Moreover, ChA affects a further regulator of the MPT, that is, the Bcl-2 protein Bad.17 Protein level of Ser-112 phosphorylated, inactive Bad decreased dose dependently after treatment of cells with ChA (100 and 300 nM, 6 h) with constant total Bad protein levels (Figure 3c). Consequently, in cells treated with ChA an intensified colocalization of Bad with mitochondria was observed in comparison with untreated cells (Figure 3d), supporting the idea that proapoptotic, mitochondrial Bad is increased by chondramide because of abrogation of the inactive, phosphorylated form of Bad.

Finally, the involvement of the MPT in ChA-induced cell death was further supported by a set of experiments using isolated mitochondria of untreated and ChA-treated MDA-MB-231 cells. In mitochondria isolated from untreated and ChA-treated cells, MPT could be induced by 400 μM Ca2+ (data not shown). Importantly, cyclosporin A efficiently blocked the Ca2+-induced loss of ΔΨm (Supplementary Figure 1A) and confirms participation of the MPT in isolated mitochondria from control cells (Supplementary Figure 1B). In contrast, isolated mitochondria from ChA-treated cells only weakly responded toward the inhibitory action of cyclosporin A. A progressing depletion of ΔΨm coincided with an increasing extent of mitochondria that have undergone swelling (i.e., MPT) (Supplementary Figure 1A and 1B).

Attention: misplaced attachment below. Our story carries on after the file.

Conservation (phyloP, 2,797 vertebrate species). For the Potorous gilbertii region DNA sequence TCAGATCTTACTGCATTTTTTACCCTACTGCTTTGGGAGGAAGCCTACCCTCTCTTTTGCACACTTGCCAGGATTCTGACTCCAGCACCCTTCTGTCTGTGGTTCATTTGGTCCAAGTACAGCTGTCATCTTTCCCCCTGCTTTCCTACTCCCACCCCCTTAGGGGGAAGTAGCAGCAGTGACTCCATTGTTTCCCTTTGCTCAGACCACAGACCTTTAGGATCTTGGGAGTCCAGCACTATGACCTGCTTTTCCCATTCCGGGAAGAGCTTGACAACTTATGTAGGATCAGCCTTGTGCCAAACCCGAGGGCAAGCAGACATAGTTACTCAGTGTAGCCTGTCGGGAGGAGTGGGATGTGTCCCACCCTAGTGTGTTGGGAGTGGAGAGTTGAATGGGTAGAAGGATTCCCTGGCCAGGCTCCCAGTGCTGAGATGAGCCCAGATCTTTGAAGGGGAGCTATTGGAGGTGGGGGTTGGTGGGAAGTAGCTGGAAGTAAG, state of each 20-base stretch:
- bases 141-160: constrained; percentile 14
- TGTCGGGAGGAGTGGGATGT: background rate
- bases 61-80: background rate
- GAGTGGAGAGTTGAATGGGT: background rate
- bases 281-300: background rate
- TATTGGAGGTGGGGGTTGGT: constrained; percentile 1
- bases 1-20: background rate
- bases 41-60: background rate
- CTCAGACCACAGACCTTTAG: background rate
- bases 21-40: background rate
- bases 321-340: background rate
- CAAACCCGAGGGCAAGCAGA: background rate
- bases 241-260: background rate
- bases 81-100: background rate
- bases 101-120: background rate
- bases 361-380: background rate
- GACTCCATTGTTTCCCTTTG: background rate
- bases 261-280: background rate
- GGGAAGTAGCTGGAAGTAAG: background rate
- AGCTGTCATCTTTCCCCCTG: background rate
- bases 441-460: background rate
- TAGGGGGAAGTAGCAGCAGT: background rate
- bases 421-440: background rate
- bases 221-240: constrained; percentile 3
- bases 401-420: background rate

Thus, by altering known modulators of the MPT, ChA leads to a release of cytochrome C from mitochondria. The MPT-blocking HkII/VDAC interaction is disrupted, Bad localizes to mitochondria and cyclosporin A inhibition of the MPT is abrogated, thus finally resulting in inhibition of cytochrome C release.

ChA inhibits PKCɛ activation by trapping in actin bundles